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A Mosque in Madagascar

© N. Anderson

Meet the academic committee

Professor Wynne-Jones’ research focuses on East African urbanism, material culture and social practice. She has worked at sites across East Africa and particularly on the Swahili coast. She has published widely o these topics, including the edited volume 'The Swahili World' (with A. LaViolette) and the monograph 'A Material Culture'. Professor Wynne-Jones is the founder and co-ordinator of the University of York Africa Research Network and a member of the core group of the Centre for Urban Networks Evolutions at Aarhus University. 

Professor Lambourn is a historian of South Asia and the Indian Ocean world at DeMontfort University, specializing in cultural exchanges with the Middle East before 1500 with research interests including exploring material culture through writing and mercantile material culture. She is a Fellow of the Royal Historical Society and the Royal Anthropological Institute and has was a member of the AHRC Peer Review College from 2012 to 2019. Since 2019 she has been a member of the Editorial Board for the Medieval Globe. 

Derek Kennet is professor of Arabian archaeology in the Institute for the Study of Ancient Cultures at the University of Chicago. He researches the archaeology of Arabia, the Gulf and the Indian Ocean from prehistoric times to the modern period, focussing particularly on the Sasanian and early Islamic periods. He has conducted fieldwork in many countries in the region, including the UAE, Oman, Kuwait and India. His current research looks at Indian Ocean trade between China and the Islamic Middle East from the Tang to the early Ming period. He is currently excavating at Sohar in Oman and collaborating with the Palace Museum, Beijing on the study of Chinese trade ceramics.

Professor Timothy Insoll FBA is an archaeologist and Al-Qasimi Professor of African and Islamic archaeology at the Institute of Arab and Islamic Studies (IAIS). His research interests are in later African archaeology (Iron Age) and Global Islamic archaeology.  He is the Director of the Centre for Islamic Archaeology (CfIA) in the IAIS which he founded in 2017. Under the auspices of the CfIA, he was founding host of the inaugural Indian Ocean World Archaeology Conference in January 2020. Additionally Professor Insoll is a Fellow of the British Academy, Society of Antiquaries and Royal Asiatic Society, and the Honorary Archaeological Advisor to the Court of the Crown Prince and Prime Minister of Bahrain (since 2001), and Honorary Lecturer, Department of Archaeology and Heritage Management, Addis Ababa University, Ethiopia.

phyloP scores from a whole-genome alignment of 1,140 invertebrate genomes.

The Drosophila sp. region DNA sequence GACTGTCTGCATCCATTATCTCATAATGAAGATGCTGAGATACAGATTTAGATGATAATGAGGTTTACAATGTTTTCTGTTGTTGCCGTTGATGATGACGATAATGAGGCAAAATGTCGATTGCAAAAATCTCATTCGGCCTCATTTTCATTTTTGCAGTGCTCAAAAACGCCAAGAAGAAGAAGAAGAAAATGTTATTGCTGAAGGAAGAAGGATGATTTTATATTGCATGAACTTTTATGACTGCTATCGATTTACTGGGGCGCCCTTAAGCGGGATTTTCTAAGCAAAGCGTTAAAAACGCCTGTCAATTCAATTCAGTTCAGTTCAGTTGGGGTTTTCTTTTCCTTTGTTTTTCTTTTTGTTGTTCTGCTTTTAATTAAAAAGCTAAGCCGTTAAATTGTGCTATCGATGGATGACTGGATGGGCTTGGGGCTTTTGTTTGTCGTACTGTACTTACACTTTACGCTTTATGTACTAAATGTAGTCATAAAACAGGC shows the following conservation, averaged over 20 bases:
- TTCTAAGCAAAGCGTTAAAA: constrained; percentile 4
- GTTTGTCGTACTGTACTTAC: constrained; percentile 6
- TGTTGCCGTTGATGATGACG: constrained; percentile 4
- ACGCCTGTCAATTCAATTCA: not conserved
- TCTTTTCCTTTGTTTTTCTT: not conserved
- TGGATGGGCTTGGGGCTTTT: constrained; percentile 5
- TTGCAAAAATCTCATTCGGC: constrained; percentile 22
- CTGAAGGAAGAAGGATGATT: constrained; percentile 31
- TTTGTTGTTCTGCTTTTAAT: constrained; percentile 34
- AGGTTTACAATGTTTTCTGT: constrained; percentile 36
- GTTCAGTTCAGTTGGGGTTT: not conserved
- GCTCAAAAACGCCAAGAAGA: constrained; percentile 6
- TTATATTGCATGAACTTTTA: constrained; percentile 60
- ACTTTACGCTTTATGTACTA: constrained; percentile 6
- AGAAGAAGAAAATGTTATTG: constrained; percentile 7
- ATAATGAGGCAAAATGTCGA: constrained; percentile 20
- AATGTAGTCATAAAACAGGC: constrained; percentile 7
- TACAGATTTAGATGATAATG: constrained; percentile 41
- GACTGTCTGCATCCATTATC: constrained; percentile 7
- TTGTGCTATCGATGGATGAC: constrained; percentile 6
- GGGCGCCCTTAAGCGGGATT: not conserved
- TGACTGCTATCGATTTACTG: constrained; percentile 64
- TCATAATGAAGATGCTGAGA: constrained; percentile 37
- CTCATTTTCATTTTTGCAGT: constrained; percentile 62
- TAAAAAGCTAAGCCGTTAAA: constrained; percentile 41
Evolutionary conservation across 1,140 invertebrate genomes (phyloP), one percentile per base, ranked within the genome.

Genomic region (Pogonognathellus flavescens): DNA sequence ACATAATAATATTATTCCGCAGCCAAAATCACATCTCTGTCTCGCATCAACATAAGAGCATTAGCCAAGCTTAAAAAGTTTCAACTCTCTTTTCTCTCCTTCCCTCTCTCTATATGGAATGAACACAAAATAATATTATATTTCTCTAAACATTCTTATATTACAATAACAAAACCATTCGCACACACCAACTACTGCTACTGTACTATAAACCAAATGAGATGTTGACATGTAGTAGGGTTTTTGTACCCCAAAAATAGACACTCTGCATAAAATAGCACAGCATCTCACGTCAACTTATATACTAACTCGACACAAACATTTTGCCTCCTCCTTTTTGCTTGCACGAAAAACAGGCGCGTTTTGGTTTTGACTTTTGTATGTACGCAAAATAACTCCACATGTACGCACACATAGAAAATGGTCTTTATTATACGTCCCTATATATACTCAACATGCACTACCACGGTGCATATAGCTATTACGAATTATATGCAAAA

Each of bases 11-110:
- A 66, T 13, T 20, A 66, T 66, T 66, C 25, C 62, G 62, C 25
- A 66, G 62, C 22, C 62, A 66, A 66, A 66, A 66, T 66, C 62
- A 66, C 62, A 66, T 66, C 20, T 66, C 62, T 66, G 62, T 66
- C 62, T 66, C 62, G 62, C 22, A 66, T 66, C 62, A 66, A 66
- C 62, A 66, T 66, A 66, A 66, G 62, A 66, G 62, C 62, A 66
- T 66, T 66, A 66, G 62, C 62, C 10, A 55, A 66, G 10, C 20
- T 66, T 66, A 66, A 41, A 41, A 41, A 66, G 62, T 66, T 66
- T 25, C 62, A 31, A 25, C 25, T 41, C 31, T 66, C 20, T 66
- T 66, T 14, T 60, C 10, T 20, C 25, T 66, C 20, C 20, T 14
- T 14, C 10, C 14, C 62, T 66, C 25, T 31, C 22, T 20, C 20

Hannah Parsons-Morgan is finalising her doctorate in African and Islamic archaeology at the Institute of Arab and Islamic Studies (IAIS), University of Exeter, where she holds a variety of administrative roles and is a Teaching Associate. Her doctoral research focuses on the consumption of Chinese ceramics in East Africa, from the medieval to the early modern, particularly practices of use, reuse, recycling, and modification. She has a multidisciplinary background in the archaeology, art history and anthropology of Africa and Asia. Research interests include the material culture of the Indian Ocean world, especially the consumption, trade, exchange and acculturation of materials and objects. She has worked in Bahrain, Ethiopia, and the Zanzibar Archipelago.

Dr. Annabel Teh Gallop is Lead Curator for Southeast Asia at the British Library, with a particular interest in Malay manuscripts and the maritime aspect of Southeast Asia. She is a Fellow of the British Academy and co-directed the research project ‘Islam, Trade and Politics across the Indian Ocean’. Her Ph.D. study was on Malay seals, and current research focusses on the art of the Qur’an in the Indian Ocean world.

An assistant professor at the University of Durham, Dr. Zhang's research focuses on archaeological ceramics to uncover the social, economic, and cultural dynamics of medieval Eurasian globalization through trade between ancient China, the Islamic World, and Europe. He has participated in and conducted fieldwork and research in many countries, including China, the UAE, Qatar, India, and Sri Lanka.

Professor Horton is a Professor of Archaeology and Director of Research at the Royal Agricultural Collage and an Emeritus Professor at the University of Bristol. His research interests span across the globe but are mainly focussed on historical archaeology and looks at subjects such as spread of religion, colonialism and slavery. He is additionally notable for his media work, especially in television and is a Fellow of the Society of Antiquities.

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